Why Access May Be the First Step in Smart-Home Implementation
By Les Shaver
As service amenities grow in popularity, technology takes a back seat.
If you want to invest in smart-homes, access control is usually a good place to start. But the driver may not necessarily a resident’s technology preferences.
“A lot of residents have gone away from wanting stainless steel and granite to wanting convenience and services,” Brian Ramirez, Senior Property Manager at Corigin Real Estate Group said at Maximize in October in Carlsbad, Calif. “Instead they want better service.”
That’s a trend Steve Boyack, Senior Managing Director, Real Estate for Greystar sees emerging in the Charleston, S.C.-based manager’s massive portfolio. “Services are the new amenities,” he says.
With service providers such as dog walkers and house cleaners coming in and out of a community regularly, focusing on smart-access with individual apartments and front doors makes a lot sense.
“In a building with standard locks, all of these [service providers] must go to the front desk or concierge to get an entry code,” Boyack says. “That burns their staff members’ time.”
In a building with a lot of short-term residents, smart-home devices can also help cut off or limit access to certain areas.
Smart-access combined with technologies that monitors large systems, such as HVAC, and provide warnings when they are about to go out, could provide even greater benefit.
“Service techs can enter to service the apartments and replace things before they go out,” Boyack says. “It is a frictionless environment. Why wouldn’t a resident want to stay in that kind of environment?”
Boyack believes that residents will pay more for smart-homes services “when they are done well.”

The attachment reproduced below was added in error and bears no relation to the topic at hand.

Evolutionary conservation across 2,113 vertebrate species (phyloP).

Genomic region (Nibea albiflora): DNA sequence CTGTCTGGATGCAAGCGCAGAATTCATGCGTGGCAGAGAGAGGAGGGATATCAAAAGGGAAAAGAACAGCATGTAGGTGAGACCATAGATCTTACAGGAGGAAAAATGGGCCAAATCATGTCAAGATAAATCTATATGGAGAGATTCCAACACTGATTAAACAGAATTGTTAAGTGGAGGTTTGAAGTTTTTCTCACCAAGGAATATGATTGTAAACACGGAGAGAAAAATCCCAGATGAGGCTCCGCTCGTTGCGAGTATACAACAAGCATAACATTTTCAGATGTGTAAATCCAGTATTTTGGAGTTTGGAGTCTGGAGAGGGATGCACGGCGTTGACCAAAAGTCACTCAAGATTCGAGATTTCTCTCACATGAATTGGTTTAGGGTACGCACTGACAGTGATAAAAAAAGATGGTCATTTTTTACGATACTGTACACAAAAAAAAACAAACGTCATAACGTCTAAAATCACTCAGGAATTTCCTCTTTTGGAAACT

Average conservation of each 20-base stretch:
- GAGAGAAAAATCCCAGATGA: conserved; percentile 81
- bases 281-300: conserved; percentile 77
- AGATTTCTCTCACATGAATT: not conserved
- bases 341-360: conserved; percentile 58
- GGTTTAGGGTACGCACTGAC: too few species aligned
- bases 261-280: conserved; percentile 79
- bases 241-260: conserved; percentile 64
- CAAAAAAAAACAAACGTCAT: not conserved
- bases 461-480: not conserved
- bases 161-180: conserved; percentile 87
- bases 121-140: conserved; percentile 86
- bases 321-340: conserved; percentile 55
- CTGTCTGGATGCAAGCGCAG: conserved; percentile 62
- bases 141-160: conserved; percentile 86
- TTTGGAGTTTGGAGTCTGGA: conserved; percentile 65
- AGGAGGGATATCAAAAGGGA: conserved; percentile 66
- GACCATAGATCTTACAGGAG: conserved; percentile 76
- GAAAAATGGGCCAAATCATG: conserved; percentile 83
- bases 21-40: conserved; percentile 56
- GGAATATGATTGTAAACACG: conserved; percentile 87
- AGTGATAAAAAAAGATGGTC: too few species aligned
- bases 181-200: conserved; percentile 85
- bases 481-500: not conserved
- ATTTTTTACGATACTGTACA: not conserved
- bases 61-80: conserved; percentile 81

That may be the case now, but Jeffrey Kok, CIO of Mill Creek Residential, does not think the industry will be able to charge extra for these services indefinitely.
“In about five years, residents will expect to have smart-home features – the time to [monetarily] capitalize on smart-home is now,” Kok says.
In some areas, making smart-home investments is already about matching competitors’ offerings.
“In New York, a lot of owners go to smart-access and we need to be at par with that,” Ramirez says.
Technology investments are not just about ancillary income or keeping up with the Jones’. They can also save money or help a community operate more efficiently.
“How do you reduce disruptions so that staff can have meaningful interactions with residents?” Boyack asks. “All of the technology that we are focused on frees people from low-value tasks.”
At UDR, COO Jerry Davis sees self-guided tours as not only an attraction for perspective residents, but also a way to combat inconsistent presentations in an era of high turnover among leasing professionals.
“Turnover is so high; you have a bunch of new people to the industry running tours,” Davis says. “Whatever kind of [self-guided] tour you implement can add consistency.”
A self-guided tour does not provide answers to residents’ questions, which means human interaction is still necessary.
“If you implement self-guided tours, you are making leasing agents your customer service representatives,” Davis says.
Mill Creek Residential also sees the value of people in this changing environment. “Relationships are a big part of our core values,” Kok says.
As buildings become smarter, the role of the maintenance technician changes. More sophisticated building will require new technical and computer skills.
“Maintenance techs will get elevated [with smart buildings],” Boyack says. “Opportunities for us to provide additional education and offer more prestige suddenly grows.”